Detail of books as seen in the stacks at George IV Bridge, Edinburgh.

Doric creative sought for Scots Scriever role

Applications are now open for the Aberdeenshire Scriever residency hosted by the National Library of Scotland. This year, the Library is giving one Aberdeenshire-based writer the opportunity to develop creative work in Doric. The 2022 Aberdeenshire Scriever will celebrate the richness of Scots, specifically Doric as it’s known locally, acknowledging Aberdeenshire as a stronghold for the Scots language.

The successful resident will be committed to raising the profile, understanding and appreciation of creative work in Doric by producing original work.

Frieda Morison, Chair of the Doric Board said:

“I am delighted that the 2022 Scriever residency will be rooted in the North East of Scotland. The area has a treasure trove of written work and creative endeavour stretching over centuries.  

“Promoting northeast Scots, or Doric as it’s known locally, through original creative work, will allow our language to reach a wider audience and help preserve our rich cultural heritage”   

The primary aim of this 12–month residency is the creation of exciting original work in Scots, specifically Doric. While some community engagement will be encouraged, the Scriever will be expected to prioritise and set aside a significant amount of time during the residency for the development of new written work. This will include time for exploration of and engagement with the rich and extensive Scots collections at the National Library of Scotland. The residency is open to all creative disciplines for written work, e.g. drama, poetry, songwriting and non-fiction.

Funded by the National Lottery through Creative Scotland, the postholder will receive a monthly fee of £1250 for the fixed-term residency of 12 months.

Alison Miller, the current postholder and Orkney Scriever said:

“Me experience as Scriever wae NLS and Orkney Library & Archive (OLA) haes been varied and marvellous. Hid's gaed a terrific boost tae the promotion o Orcadian, encouraged new voices tae come through, and bolstered the confidence o fokk spaekan and writan Orkney language. For me aown development, A'm been prompted tae write more poetry than I haed been daean and tae join me voice tae the ithers that aer emergean.”

Alan Bett, Head of Literature and Publishing at Creative Scotland said:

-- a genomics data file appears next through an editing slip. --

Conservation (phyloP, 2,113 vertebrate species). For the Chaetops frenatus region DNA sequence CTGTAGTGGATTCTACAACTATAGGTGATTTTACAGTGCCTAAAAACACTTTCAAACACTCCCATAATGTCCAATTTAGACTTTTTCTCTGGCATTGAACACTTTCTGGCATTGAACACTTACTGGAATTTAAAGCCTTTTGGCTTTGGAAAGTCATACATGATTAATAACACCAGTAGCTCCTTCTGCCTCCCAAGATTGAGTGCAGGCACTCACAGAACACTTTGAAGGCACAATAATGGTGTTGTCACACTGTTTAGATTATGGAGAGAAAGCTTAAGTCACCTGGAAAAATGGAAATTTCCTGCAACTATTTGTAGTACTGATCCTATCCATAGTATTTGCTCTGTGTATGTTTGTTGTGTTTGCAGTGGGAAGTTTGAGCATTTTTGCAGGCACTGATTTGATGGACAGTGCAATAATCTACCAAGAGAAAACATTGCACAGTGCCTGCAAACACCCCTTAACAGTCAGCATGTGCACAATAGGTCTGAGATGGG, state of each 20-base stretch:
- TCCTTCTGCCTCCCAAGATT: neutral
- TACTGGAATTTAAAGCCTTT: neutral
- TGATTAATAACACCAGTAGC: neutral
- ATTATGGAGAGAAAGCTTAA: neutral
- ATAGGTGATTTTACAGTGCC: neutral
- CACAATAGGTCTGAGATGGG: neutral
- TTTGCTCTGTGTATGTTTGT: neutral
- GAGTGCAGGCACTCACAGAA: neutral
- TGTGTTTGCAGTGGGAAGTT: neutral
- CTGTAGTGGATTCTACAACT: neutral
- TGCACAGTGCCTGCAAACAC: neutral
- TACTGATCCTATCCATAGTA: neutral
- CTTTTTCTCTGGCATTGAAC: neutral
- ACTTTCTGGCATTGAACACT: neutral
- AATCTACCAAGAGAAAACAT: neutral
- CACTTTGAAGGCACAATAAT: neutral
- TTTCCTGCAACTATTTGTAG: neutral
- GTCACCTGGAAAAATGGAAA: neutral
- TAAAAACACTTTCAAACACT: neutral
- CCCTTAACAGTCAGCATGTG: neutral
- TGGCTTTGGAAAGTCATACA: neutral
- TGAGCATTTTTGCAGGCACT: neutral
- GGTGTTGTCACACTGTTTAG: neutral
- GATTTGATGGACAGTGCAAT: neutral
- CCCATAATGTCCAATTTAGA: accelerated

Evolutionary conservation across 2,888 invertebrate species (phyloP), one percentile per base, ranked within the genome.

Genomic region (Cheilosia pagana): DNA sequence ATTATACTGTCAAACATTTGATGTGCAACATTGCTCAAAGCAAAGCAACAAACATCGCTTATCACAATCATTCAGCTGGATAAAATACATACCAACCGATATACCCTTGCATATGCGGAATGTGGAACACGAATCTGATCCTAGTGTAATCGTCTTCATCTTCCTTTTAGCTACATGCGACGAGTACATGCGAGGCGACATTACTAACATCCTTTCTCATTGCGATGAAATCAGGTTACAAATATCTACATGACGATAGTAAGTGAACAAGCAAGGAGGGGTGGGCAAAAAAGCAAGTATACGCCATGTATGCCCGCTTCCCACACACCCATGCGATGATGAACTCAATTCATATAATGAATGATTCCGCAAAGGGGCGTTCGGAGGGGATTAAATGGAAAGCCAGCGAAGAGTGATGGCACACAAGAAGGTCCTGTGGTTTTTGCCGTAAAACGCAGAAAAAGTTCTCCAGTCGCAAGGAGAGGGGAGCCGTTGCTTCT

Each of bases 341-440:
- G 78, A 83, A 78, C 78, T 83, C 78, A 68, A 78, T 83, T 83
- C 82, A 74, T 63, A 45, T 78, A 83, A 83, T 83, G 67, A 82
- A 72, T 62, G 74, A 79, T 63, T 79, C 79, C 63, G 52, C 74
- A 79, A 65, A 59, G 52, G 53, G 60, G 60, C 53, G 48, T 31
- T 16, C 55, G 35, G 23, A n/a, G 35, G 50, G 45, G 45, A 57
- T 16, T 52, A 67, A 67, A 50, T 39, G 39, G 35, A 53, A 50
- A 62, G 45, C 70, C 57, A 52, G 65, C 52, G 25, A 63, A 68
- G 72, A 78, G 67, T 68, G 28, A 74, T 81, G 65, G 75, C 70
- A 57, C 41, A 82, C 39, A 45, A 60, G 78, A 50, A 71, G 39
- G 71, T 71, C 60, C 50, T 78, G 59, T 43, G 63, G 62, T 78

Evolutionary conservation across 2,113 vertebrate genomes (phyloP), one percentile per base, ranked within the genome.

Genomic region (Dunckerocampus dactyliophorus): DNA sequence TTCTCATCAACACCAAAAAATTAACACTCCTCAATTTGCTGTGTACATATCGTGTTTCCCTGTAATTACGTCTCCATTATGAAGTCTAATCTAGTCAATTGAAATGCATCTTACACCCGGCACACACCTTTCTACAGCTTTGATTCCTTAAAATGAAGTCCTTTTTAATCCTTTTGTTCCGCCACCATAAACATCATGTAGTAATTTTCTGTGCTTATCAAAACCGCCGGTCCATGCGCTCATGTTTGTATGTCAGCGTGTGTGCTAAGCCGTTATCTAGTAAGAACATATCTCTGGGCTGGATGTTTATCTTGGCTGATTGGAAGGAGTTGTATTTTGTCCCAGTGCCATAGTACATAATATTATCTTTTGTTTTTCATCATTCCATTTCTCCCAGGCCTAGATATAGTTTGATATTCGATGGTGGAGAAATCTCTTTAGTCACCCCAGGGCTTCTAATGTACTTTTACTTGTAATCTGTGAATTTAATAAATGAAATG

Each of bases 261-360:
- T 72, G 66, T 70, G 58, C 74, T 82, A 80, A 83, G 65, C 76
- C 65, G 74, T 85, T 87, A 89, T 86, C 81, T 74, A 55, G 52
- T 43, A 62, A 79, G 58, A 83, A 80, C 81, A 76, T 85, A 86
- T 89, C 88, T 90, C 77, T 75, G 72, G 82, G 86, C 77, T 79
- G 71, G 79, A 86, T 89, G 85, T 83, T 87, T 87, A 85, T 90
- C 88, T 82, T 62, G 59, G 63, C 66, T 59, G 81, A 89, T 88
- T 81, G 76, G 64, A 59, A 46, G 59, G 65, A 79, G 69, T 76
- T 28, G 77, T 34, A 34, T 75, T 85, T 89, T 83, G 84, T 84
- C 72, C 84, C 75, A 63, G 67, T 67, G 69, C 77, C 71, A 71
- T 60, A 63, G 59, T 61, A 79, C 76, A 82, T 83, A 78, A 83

“After the success of The Scriever’s previous spotlight on Orkney and Orcadian, we’re excited to focus this year’s residency on Doric and the Northeast. The residency will offer an important opportunity for a writer to develop new creative work in the language, and also develop a public engagement programme to further raise its profile and reach new people through Scots language writing. We’re looking forward to a strong list of applicants.”  

The application deadline is Monday 8 August 2022. Full details are on the National Library’s careers website. For more detailed information about the residency, visit the National Library of Scotland website > Home | National Library of Scotland (

Contact Information

Barbara Burke

National Library of Scotland

+44131 623 3738

+447904 791002

Notes to editors

The National Library of Scotland

The National Library of Scotland is a major European research library and one of the world’s leading centres for the study of Scotland and the Scots – an information treasure trove for Scotland’s knowledge, history and culture. The Library’s collections are of international importance. Key formats include rare books, manuscripts, maps, photographs, music, moving images and official publications.

The Library holds more than 30 million physical items dating back more than 1000 years as well as a growing library of digital material. Every week the Library collects around 5,000 items. Most of these are received under ‘legal deposit’ legislation, allowing the Library to claim a copy of everything published in the UK and Ireland. / @natlibscot / facebook

Creative Scotland is the public body that supports the arts, screen and creative industries across all parts of Scotland distributing funding provided by the Scottish Government and The National Lottery. Further information at Follow us on TwitterFacebook and Instagram. Learn more about the value of art and creativity in Scotland and join in at

Thanks to National Lottery players, around £30 million is raised every week for arts, community, education, environment, health, heritage and sport projects. Since 1994, The National Lottery has raised more than £42 billion for over 625,000 good causes across the UK.